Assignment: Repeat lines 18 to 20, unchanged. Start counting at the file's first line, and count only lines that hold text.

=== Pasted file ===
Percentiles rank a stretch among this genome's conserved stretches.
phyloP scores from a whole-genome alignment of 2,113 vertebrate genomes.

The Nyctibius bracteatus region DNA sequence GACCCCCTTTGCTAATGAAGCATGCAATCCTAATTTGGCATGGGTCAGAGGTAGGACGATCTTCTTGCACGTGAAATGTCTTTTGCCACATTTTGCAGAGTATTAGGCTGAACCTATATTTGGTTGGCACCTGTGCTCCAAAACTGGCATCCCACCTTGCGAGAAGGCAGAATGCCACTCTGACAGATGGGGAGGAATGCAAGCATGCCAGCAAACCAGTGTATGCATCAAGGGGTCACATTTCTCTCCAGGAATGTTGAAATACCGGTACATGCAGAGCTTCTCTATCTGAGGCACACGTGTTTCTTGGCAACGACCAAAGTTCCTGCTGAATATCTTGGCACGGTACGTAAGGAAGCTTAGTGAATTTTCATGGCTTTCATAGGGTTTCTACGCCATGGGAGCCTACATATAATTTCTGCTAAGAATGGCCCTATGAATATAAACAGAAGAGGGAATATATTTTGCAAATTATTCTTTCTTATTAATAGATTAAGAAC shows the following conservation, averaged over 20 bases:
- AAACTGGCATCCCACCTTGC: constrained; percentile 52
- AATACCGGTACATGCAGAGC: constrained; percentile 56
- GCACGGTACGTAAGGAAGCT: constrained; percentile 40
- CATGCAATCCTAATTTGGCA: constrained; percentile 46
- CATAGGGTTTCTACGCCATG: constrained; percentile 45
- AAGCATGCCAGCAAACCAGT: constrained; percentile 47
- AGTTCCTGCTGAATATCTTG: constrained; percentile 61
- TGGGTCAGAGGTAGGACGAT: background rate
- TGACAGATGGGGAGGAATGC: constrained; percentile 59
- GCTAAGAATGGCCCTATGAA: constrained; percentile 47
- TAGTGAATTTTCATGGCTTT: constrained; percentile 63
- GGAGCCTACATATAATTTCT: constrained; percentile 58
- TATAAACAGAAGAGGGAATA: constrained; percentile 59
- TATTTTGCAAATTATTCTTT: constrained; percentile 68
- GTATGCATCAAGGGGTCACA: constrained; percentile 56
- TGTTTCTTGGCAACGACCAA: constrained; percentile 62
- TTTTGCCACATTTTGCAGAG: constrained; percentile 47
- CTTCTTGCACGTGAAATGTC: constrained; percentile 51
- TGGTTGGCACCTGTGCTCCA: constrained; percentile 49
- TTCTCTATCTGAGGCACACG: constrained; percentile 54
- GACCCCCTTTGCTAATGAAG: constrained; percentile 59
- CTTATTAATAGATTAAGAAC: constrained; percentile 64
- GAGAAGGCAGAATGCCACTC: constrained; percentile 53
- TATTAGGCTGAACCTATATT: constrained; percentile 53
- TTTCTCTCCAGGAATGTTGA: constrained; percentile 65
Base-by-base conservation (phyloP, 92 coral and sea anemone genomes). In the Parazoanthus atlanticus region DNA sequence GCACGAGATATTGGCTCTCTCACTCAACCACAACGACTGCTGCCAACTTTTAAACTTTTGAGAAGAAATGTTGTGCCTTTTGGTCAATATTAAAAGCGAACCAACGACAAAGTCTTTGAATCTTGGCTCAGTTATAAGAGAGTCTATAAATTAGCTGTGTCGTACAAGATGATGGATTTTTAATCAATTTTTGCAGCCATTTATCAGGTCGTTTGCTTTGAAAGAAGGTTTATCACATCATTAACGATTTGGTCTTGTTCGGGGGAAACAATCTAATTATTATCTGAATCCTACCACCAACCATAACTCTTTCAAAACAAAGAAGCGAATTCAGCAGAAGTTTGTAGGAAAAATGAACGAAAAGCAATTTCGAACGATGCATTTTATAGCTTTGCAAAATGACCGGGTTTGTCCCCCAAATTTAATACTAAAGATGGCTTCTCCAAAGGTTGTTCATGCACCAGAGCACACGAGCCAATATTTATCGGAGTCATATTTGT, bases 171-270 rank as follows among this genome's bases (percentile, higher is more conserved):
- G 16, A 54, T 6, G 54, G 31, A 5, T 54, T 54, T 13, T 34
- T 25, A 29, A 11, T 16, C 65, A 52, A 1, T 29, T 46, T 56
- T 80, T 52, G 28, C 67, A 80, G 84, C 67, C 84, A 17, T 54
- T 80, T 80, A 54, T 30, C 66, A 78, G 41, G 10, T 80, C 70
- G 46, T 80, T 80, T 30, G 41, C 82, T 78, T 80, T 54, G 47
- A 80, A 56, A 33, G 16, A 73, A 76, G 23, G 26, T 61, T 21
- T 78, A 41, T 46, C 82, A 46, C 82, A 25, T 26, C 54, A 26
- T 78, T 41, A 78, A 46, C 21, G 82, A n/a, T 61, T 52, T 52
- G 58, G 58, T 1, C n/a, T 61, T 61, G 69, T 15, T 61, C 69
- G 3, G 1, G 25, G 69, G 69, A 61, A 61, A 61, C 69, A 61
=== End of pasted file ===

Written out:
- GTATGCATCAAGGGGTCACA: constrained; percentile 56
- TGTTTCTTGGCAACGACCAA: constrained; percentile 62
- TTTTGCCACATTTTGCAGAG: constrained; percentile 47